Home Editor's Pick Crypto Whale Recovers $71M in Stolen WBTC After Dusting Attack

Crypto Whale Recovers $71M in Stolen WBTC After Dusting Attack

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A crypto whale who fell victim to a sophisticated dusting attack, losing $71 million worth of wrapped bitcoins (WBTC), has recovered the stolen funds after the attacker unexpectedly returned the loot.

TLDR

A crypto whale lost $71 million worth of wrapped bitcoins (WBTC) in a dusting attack on May 3, 2024, after mistakenly sending the funds to a malicious address placed in their transaction history.
The scammer converted the stolen 1,155 WBTC to approximately 23,000 ether (ETH) and began spreading the funds across over 400 wallets, eventually distributing them to more than 150 addresses.
On May 12, the attacker unexpectedly returned the stolen funds, worth around $66.8 million due to ETH’s decline in value compared to BTC.
The return of the funds followed the publication of an analysis by on-chain security firm SlowMist, which tracked the attacker’s potential Hong Kong-based IPs, suggesting that the thief became wary of the consequences.
The $71 million theft is part of a larger phishing campaign linked to the WBTC thief, who initiated over 20,000 small transactions distributing ETH to various addresses for phishing purposes between April 19 and May 3.

The incident, which took place on May 3, 2024, involved the victim mistakenly sending 1,155 WBTC to a malicious address that had been placed in their transaction history through a technique known as address poisoning or dusting attack.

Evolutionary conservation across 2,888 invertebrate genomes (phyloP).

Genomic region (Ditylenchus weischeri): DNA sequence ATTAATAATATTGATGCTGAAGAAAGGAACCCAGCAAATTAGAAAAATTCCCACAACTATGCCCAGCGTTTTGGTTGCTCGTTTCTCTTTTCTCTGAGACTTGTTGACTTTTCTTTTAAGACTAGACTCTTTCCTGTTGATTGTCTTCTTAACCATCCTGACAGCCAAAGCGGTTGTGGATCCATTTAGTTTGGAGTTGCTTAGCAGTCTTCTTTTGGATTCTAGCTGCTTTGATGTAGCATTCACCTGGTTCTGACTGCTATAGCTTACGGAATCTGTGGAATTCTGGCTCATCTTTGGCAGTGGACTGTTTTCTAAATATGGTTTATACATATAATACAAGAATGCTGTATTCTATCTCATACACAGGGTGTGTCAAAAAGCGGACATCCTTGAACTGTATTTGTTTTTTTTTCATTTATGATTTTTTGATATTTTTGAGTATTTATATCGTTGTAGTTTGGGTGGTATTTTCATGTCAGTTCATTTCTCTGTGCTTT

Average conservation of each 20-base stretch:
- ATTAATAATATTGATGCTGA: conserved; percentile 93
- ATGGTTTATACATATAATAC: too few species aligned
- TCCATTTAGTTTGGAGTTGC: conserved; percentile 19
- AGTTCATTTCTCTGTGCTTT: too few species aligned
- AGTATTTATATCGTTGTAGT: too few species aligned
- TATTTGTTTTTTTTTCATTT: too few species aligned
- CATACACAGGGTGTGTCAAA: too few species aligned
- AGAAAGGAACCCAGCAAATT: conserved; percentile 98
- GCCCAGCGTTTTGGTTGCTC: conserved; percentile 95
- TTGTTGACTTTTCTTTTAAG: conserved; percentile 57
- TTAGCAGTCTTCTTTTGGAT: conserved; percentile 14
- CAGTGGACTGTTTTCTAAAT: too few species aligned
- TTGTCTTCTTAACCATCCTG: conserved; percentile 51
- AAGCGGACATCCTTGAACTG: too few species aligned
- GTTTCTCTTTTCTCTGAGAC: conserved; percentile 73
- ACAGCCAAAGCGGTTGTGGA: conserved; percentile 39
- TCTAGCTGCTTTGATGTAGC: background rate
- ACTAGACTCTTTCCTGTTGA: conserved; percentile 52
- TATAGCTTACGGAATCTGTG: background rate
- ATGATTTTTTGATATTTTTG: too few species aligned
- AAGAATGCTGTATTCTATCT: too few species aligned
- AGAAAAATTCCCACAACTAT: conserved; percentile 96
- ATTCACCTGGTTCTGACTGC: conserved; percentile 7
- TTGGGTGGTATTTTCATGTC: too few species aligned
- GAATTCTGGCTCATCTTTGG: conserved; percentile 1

#PeckShieldAlert The scammer who took ~$71 million worth of WBTC through a poisoning scam has returned the stolen $ETH to the victim (2,683.7 $ETH worth ~$8m) https://t.co/hnV9fC1ujm pic.twitter.com/Hr1JCs4PRh

— PeckShieldAlert (@PeckShieldAlert) May 10, 2024

The attack relied on creating a wallet address with similar starting and ending alphanumeric characters to the victim’s genuine wallet, making it difficult to detect the difference at first glance.

The victim, like most investors, validated the wallet address by matching the first and last few characters, unaware that the discrepancy lay in the middle characters, which are often hidden on platforms to enhance visual appeal.

After receiving the stolen funds, the attacker swiftly converted the 1,155 WBTC to approximately 23,000 ether (ETH), a common tactic employed by malicious hackers to launder stolen assets through privacy protocols and crypto mixing services like Tornado Cash.

The attacker then proceeded to distribute the funds across over 400 wallets, ultimately dispersing them to more than 150 addresses.

However, in an unexpected development on May 12, the attacker returned the stolen funds to the victim. Due to the decline in ETH’s value compared to BTC during the intervening period, the returned assets were worth around $66.8 million.

The return of the funds closely followed the publication of an analysis by on-chain security firm SlowMist, which had tracked the attacker’s potential Hong Kong-based IP addresses.

This suggests that the thief may have become apprehensive about the consequences of their actions as investigators closed in.

Further investigation revealed that the $71 million theft was just a small part of a more extensive phishing campaign linked to the WBTC thief.

A whale lost 1,155 $WBTC($71M) due to a phishing attack on May 3.

A week later, the attacker returned all the funds.

How did it happen?

What should we pay attention to?

1/????
A thread tells you the whole story. pic.twitter.com/4FVwO631Qo

— Lookonchain (@lookonchain) May 12, 2024

According to a May 10 incident report by SlowMist, the attacker had initiated over 20,000 small transactions between April 19 and May 3, distributing small amounts of ETH to various addresses for phishing purposes.

The post Crypto Whale Recovers $71M in Stolen WBTC After Dusting Attack appeared first on Blockonomi.

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